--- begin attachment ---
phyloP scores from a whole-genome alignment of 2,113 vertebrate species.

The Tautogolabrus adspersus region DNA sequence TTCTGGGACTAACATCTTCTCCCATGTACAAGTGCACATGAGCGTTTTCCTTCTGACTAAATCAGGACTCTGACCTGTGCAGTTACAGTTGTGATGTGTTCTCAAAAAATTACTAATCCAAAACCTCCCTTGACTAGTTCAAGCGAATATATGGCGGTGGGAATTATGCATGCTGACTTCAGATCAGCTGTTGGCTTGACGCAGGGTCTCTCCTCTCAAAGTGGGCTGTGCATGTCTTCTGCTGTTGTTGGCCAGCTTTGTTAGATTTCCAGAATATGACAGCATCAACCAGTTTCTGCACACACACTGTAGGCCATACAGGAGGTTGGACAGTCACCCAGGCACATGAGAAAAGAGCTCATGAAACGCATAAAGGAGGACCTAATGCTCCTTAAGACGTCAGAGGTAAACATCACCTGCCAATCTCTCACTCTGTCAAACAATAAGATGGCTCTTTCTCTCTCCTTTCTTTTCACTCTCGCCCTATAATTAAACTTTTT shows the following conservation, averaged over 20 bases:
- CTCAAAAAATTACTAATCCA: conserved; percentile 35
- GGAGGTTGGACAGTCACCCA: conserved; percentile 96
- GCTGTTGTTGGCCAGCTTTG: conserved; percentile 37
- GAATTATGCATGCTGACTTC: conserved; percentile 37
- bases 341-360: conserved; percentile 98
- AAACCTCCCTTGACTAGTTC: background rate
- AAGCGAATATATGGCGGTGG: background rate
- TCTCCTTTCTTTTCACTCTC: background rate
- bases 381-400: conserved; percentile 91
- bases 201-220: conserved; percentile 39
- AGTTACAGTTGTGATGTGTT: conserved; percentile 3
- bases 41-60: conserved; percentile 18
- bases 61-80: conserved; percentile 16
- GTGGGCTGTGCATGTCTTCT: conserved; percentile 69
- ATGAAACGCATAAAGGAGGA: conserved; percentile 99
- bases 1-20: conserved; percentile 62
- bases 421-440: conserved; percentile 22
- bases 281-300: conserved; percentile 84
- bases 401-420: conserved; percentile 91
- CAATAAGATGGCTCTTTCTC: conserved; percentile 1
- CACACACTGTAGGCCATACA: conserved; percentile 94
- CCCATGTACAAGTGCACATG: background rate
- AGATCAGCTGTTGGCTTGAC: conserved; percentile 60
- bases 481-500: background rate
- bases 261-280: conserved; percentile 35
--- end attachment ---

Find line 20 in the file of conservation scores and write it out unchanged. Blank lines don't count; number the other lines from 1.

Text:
- bases 281-300: conserved; percentile 84